James McAvoy’s character, whose birth name is Kevin, was also abused as a kid. However, unlike Casey, who grew up to be a tough, albeit reserved teenager, Kevin could not quite cope on his own. Thus, birthing his various personalities that not only protect him, but helped him get through his troubled childhood. That’s right, Kevin has a multiple personality disorder.

In his best performance to date, McAvoy shows a shit ton of range, bringing nine out of Kevin’s 23 personalities to life. My favourite of which, is Hedwig, an innocent 9-year-old kid. In one scene, Hedwig dances to Frogbass by Snails. It’s kinda crazy, very funny but also quite disturbing. The look on Casey’s face says it all. She doesn’t get what’s going on. Neither did I.

The chemistry between Anya Taylor-Joy and James McAvoy is RIDICULOUS! Like Davydova & Yermakova, in synchronised swimming or the greatest pro-wrestling match of all time between Ricky Steamboat and Randy Savage The Undertaker VS Shawn Michaels at Wrestlemania 25, they play off each other to perfection.

There is one personality that McAvoy plays which I do not like at all, though. It has nothing to do with McAvoy’s performance, but rather, Shyamalan’s writing. Throughout the movie, we’re teased with this idea of a character, simply known as The Beast. This Beast personality of Kevin’s is pretty much supposed to be the ultimate big baddie of this movie. Sounds interesting enough. Except, when it actually happens, it sucks.

There are elements of The Beast, that I like. I like that he’s unnaturally strong. I also like the fact that he sees himself as the “angel of death,” in which he judges people and decides whether or not they deserve to live. But everything else about The Beast just felt out of place and it took me out of the film. In one scene, he gets into an empty train and then TRANSFORMS into The Beast. In another scene, he’s climbing on walls like he’s Spiderman’s bastard child. It’s too comical and fantastical for a movie that prior to this, has been grounded in reality.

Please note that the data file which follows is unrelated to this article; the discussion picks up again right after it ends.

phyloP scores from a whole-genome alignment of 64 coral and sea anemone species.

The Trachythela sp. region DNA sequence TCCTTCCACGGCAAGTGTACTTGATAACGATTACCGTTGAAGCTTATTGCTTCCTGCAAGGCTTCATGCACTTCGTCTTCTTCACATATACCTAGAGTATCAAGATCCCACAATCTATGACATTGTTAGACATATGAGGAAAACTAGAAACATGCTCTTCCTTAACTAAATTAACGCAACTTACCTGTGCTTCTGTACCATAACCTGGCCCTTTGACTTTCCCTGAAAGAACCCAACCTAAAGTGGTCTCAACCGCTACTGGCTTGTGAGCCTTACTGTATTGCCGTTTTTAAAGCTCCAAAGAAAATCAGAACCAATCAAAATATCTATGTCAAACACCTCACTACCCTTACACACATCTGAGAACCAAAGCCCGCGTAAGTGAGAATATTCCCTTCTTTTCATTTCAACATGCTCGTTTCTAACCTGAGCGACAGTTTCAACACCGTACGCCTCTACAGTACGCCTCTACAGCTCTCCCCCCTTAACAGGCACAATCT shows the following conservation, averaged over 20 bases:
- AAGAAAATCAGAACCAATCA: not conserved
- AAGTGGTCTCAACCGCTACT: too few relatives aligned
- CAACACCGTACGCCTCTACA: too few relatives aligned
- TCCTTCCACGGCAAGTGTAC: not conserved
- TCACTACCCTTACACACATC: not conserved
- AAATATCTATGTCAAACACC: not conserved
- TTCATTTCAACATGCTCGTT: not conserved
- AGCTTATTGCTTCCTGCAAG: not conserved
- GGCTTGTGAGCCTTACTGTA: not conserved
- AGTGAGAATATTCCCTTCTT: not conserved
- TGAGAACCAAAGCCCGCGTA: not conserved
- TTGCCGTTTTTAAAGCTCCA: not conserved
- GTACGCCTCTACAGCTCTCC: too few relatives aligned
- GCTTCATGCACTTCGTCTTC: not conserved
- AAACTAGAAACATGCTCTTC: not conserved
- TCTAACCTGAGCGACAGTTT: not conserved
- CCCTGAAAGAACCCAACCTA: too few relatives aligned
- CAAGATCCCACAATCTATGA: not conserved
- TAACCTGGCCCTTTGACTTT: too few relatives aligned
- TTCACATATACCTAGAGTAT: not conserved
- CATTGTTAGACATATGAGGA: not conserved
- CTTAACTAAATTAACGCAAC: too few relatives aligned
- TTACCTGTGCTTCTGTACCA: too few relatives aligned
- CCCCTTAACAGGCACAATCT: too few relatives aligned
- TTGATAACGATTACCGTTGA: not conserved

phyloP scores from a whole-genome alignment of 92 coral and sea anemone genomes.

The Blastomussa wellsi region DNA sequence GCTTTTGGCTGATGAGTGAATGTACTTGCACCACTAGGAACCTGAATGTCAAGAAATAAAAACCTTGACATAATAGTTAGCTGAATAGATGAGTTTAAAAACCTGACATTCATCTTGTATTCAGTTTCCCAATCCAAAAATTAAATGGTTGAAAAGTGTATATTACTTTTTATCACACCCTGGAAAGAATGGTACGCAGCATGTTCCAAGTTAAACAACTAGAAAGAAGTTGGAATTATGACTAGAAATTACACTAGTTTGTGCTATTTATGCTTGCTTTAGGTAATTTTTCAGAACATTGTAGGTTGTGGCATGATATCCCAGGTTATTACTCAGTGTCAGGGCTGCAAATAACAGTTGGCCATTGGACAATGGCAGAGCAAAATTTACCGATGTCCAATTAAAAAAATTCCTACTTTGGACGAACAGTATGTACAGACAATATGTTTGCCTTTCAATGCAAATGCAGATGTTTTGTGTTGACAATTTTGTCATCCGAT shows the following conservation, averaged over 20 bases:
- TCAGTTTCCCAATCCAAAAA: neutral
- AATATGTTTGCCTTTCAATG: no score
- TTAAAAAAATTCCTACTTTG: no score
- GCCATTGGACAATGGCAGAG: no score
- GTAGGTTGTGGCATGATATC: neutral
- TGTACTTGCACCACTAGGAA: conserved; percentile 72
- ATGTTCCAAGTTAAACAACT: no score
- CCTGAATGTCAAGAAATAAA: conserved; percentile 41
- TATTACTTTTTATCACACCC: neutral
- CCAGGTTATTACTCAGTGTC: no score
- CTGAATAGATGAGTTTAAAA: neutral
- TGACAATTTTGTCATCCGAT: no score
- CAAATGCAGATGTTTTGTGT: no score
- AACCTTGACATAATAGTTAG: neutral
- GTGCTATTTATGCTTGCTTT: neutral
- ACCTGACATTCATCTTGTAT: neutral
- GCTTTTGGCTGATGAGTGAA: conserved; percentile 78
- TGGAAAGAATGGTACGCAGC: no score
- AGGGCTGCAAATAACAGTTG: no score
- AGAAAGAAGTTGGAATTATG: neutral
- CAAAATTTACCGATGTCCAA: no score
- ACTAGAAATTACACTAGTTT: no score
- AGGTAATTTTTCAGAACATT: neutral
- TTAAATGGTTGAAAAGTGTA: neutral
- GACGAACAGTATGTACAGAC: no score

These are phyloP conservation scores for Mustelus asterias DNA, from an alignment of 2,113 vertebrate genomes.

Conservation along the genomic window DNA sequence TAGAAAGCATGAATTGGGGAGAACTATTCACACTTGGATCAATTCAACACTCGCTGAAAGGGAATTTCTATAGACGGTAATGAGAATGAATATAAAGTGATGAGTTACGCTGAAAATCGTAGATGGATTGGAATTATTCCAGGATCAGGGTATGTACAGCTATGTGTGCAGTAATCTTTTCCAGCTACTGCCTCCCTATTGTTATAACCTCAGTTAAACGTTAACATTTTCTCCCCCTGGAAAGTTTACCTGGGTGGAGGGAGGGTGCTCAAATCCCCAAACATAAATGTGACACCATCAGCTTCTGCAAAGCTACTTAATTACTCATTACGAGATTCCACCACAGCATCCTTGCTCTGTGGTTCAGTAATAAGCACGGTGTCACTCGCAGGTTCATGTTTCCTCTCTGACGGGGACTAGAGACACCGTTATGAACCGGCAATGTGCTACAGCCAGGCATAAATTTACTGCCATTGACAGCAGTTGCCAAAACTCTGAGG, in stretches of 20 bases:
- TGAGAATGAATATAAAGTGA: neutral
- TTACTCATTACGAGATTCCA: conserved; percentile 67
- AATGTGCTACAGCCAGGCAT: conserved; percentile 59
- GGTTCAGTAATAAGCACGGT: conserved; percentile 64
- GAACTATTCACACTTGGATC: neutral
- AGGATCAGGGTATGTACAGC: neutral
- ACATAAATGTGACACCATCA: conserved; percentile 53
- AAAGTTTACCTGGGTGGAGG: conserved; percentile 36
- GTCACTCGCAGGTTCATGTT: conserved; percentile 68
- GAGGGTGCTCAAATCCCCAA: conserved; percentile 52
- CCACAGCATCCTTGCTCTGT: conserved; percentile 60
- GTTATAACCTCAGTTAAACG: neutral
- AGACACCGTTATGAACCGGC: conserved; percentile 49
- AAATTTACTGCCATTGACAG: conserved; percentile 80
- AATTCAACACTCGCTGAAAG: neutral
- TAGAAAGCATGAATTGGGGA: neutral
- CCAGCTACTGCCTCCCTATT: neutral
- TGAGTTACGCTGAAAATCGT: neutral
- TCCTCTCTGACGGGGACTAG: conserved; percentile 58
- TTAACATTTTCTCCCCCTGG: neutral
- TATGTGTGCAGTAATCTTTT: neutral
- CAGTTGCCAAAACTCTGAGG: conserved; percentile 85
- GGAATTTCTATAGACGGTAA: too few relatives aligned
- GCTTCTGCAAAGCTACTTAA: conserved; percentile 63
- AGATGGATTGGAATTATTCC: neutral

But then, something happens right at the very end. Something insane. Or as I’d like to call it:


We’re in a café, where the news is playing on the TV.

News reporter   : There’s a serial killer (referring to Kevin) at large, which reminds us of the mass killings that happened many years ago.  
Cafe customers : Oh yeah, what was his name again? 


It’s motherfucking BRUCE WILLIS, wearing a name tag that reads: Dunn.

HOLY SHIT! No way! No way! No way!

Bruce Willis: Mr. Glass. 


That moment when you realise you’ve been watching the sequel to Unbreakable without knowing that you’ve been watching the sequel to Unbreakable. I lost my freaking mind!

Now, this changes things. After that reveal, what was initially thought to be a movie grounded in reality, isn’t anymore. Unbreakable is a superhero movie, and in the Unbreakable universe, people with supernatural abilities, do exist. Just like Marvel’s Luke Cage, Bruce Willis’s Mr Dunn is strong and cannot get injured. He’s literally, unbreakable. Split is a super-villain origin story. *slow claps*

At the end of the day though, I still feel that The Beast character could have been handled slightly better. Make him strong, make him bullet proof. But does he need to go to a subway station, enter an empty train and transform in an over the top manner? Fuck no.

In an age where studios can’t help but shove plot points into trailers, in the name of box office numbers, the fact that everyone kept the reveal a secret, is a win in and of itself. It’s amazing that Blumhouse Studios refrained themselves from marketing this film as a sequel to Unbreakable. Whether it involves our favourite sports team, an athlete, a pro-wrestler or a character in a movie, we all love a good comeback story. My God what a comeback story this has been for the man who helmed The Sixth Sense. M. Night Shyamalan is back. And I can’t wait to see what he does with Unbreakable 3.



Side note: That’s my second highest rating. 

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May the force be with you!


On weekdays, I spend half of my time convincing anyone who would listen to watch Star Wars, and the other half trying to figure out why people consider White Chicks and Ouija to be good films. And, on weekends, I sit on my ass and watch Nolan’s Dark Knight Trilogy over and over and over and over again.


    1. Hey! Thanks a lot man. I really appreciate it.
      I have shared my work with a couple of sites, but I’m still looking for other freelance gigs. Any suggestions?